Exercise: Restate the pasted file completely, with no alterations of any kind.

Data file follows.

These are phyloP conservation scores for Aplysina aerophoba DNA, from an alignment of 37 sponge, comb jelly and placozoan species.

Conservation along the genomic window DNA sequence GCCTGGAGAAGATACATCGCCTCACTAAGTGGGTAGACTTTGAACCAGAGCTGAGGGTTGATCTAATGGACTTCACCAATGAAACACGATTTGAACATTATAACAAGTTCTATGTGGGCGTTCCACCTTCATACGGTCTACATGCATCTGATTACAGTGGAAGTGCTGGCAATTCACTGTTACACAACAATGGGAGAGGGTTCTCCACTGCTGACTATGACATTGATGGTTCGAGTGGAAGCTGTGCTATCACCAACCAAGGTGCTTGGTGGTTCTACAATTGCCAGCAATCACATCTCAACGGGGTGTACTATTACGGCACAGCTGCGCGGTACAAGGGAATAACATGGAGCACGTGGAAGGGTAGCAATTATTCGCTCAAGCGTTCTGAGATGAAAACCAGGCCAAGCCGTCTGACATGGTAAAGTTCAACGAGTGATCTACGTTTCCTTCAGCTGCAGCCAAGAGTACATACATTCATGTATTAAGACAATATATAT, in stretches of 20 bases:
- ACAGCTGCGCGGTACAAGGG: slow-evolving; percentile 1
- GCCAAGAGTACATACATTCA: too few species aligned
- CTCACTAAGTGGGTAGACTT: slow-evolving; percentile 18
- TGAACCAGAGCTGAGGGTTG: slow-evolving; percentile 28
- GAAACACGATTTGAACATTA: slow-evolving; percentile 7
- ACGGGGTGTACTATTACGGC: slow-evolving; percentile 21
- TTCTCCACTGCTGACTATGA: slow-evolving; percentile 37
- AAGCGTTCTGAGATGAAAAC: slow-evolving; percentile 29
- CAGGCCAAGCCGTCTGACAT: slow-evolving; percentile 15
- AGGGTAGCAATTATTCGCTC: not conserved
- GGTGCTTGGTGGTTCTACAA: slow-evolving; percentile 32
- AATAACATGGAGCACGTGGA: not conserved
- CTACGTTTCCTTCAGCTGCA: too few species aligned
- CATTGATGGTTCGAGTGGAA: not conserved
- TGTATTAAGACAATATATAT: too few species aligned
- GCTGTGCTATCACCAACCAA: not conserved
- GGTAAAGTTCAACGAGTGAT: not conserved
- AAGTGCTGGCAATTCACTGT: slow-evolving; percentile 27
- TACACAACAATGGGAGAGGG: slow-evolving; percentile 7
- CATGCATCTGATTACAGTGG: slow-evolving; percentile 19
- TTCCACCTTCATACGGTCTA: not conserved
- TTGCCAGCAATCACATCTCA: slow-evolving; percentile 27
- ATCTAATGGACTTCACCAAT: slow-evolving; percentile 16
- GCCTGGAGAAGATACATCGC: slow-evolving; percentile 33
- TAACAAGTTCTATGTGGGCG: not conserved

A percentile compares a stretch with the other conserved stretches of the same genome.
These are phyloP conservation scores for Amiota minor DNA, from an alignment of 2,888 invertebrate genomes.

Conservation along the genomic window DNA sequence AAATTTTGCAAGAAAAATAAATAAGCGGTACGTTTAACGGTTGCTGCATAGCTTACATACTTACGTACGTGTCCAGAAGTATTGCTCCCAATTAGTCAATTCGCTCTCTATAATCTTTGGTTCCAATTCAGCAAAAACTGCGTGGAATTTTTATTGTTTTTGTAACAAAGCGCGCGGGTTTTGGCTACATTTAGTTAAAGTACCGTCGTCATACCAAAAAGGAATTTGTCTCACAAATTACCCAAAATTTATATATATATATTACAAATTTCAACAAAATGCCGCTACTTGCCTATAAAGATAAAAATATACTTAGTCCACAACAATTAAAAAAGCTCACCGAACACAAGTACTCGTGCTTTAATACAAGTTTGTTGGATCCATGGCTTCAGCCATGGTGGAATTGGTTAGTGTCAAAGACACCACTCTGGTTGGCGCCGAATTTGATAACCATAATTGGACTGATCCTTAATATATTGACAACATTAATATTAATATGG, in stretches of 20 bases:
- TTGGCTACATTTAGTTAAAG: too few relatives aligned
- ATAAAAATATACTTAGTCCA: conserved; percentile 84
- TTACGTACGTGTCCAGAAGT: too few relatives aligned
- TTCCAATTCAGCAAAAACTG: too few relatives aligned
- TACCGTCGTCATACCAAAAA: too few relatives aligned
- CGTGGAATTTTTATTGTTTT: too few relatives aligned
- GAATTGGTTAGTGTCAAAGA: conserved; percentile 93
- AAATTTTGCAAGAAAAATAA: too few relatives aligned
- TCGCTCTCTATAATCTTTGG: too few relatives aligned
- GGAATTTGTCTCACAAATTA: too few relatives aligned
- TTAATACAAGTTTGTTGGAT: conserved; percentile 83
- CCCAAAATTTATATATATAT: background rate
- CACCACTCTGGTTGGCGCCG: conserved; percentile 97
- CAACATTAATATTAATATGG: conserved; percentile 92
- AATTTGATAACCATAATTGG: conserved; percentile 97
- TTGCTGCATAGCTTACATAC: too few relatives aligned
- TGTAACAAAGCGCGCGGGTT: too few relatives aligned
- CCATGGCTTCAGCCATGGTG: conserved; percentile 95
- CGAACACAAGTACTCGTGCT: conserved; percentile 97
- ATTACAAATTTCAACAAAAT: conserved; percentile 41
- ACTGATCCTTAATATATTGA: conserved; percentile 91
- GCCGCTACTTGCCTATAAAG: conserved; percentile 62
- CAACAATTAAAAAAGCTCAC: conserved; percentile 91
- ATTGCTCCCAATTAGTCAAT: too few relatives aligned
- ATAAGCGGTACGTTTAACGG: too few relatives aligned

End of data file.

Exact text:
These are phyloP conservation scores for Aplysina aerophoba DNA, from an alignment of 37 sponge, comb jelly and placozoan species.

Conservation along the genomic window DNA sequence GCCTGGAGAAGATACATCGCCTCACTAAGTGGGTAGACTTTGAACCAGAGCTGAGGGTTGATCTAATGGACTTCACCAATGAAACACGATTTGAACATTATAACAAGTTCTATGTGGGCGTTCCACCTTCATACGGTCTACATGCATCTGATTACAGTGGAAGTGCTGGCAATTCACTGTTACACAACAATGGGAGAGGGTTCTCCACTGCTGACTATGACATTGATGGTTCGAGTGGAAGCTGTGCTATCACCAACCAAGGTGCTTGGTGGTTCTACAATTGCCAGCAATCACATCTCAACGGGGTGTACTATTACGGCACAGCTGCGCGGTACAAGGGAATAACATGGAGCACGTGGAAGGGTAGCAATTATTCGCTCAAGCGTTCTGAGATGAAAACCAGGCCAAGCCGTCTGACATGGTAAAGTTCAACGAGTGATCTACGTTTCCTTCAGCTGCAGCCAAGAGTACATACATTCATGTATTAAGACAATATATAT, in stretches of 20 bases:
- ACAGCTGCGCGGTACAAGGG: slow-evolving; percentile 1
- GCCAAGAGTACATACATTCA: too few species aligned
- CTCACTAAGTGGGTAGACTT: slow-evolving; percentile 18
- TGAACCAGAGCTGAGGGTTG: slow-evolving; percentile 28
- GAAACACGATTTGAACATTA: slow-evolving; percentile 7
- ACGGGGTGTACTATTACGGC: slow-evolving; percentile 21
- TTCTCCACTGCTGACTATGA: slow-evolving; percentile 37
- AAGCGTTCTGAGATGAAAAC: slow-evolving; percentile 29
- CAGGCCAAGCCGTCTGACAT: slow-evolving; percentile 15
- AGGGTAGCAATTATTCGCTC: not conserved
- GGTGCTTGGTGGTTCTACAA: slow-evolving; percentile 32
- AATAACATGGAGCACGTGGA: not conserved
- CTACGTTTCCTTCAGCTGCA: too few species aligned
- CATTGATGGTTCGAGTGGAA: not conserved
- TGTATTAAGACAATATATAT: too few species aligned
- GCTGTGCTATCACCAACCAA: not conserved
- GGTAAAGTTCAACGAGTGAT: not conserved
- AAGTGCTGGCAATTCACTGT: slow-evolving; percentile 27
- TACACAACAATGGGAGAGGG: slow-evolving; percentile 7
- CATGCATCTGATTACAGTGG: slow-evolving; percentile 19
- TTCCACCTTCATACGGTCTA: not conserved
- TTGCCAGCAATCACATCTCA: slow-evolving; percentile 27
- ATCTAATGGACTTCACCAAT: slow-evolving; percentile 16
- GCCTGGAGAAGATACATCGC: slow-evolving; percentile 33
- TAACAAGTTCTATGTGGGCG: not conserved

A percentile compares a stretch with the other conserved stretches of the same genome.
These are phyloP conservation scores for Amiota minor DNA, from an alignment of 2,888 invertebrate genomes.

Conservation along the genomic window DNA sequence AAATTTTGCAAGAAAAATAAATAAGCGGTACGTTTAACGGTTGCTGCATAGCTTACATACTTACGTACGTGTCCAGAAGTATTGCTCCCAATTAGTCAATTCGCTCTCTATAATCTTTGGTTCCAATTCAGCAAAAACTGCGTGGAATTTTTATTGTTTTTGTAACAAAGCGCGCGGGTTTTGGCTACATTTAGTTAAAGTACCGTCGTCATACCAAAAAGGAATTTGTCTCACAAATTACCCAAAATTTATATATATATATTACAAATTTCAACAAAATGCCGCTACTTGCCTATAAAGATAAAAATATACTTAGTCCACAACAATTAAAAAAGCTCACCGAACACAAGTACTCGTGCTTTAATACAAGTTTGTTGGATCCATGGCTTCAGCCATGGTGGAATTGGTTAGTGTCAAAGACACCACTCTGGTTGGCGCCGAATTTGATAACCATAATTGGACTGATCCTTAATATATTGACAACATTAATATTAATATGG, in stretches of 20 bases:
- TTGGCTACATTTAGTTAAAG: too few relatives aligned
- ATAAAAATATACTTAGTCCA: conserved; percentile 84
- TTACGTACGTGTCCAGAAGT: too few relatives aligned
- TTCCAATTCAGCAAAAACTG: too few relatives aligned
- TACCGTCGTCATACCAAAAA: too few relatives aligned
- CGTGGAATTTTTATTGTTTT: too few relatives aligned
- GAATTGGTTAGTGTCAAAGA: conserved; percentile 93
- AAATTTTGCAAGAAAAATAA: too few relatives aligned
- TCGCTCTCTATAATCTTTGG: too few relatives aligned
- GGAATTTGTCTCACAAATTA: too few relatives aligned
- TTAATACAAGTTTGTTGGAT: conserved; percentile 83
- CCCAAAATTTATATATATAT: background rate
- CACCACTCTGGTTGGCGCCG: conserved; percentile 97
- CAACATTAATATTAATATGG: conserved; percentile 92
- AATTTGATAACCATAATTGG: conserved; percentile 97
- TTGCTGCATAGCTTACATAC: too few relatives aligned
- TGTAACAAAGCGCGCGGGTT: too few relatives aligned
- CCATGGCTTCAGCCATGGTG: conserved; percentile 95
- CGAACACAAGTACTCGTGCT: conserved; percentile 97
- ATTACAAATTTCAACAAAAT: conserved; percentile 41
- ACTGATCCTTAATATATTGA: conserved; percentile 91
- GCCGCTACTTGCCTATAAAG: conserved; percentile 62
- CAACAATTAAAAAAGCTCAC: conserved; percentile 91
- ATTGCTCCCAATTAGTCAAT: too few relatives aligned
- ATAAGCGGTACGTTTAACGG: too few relatives aligned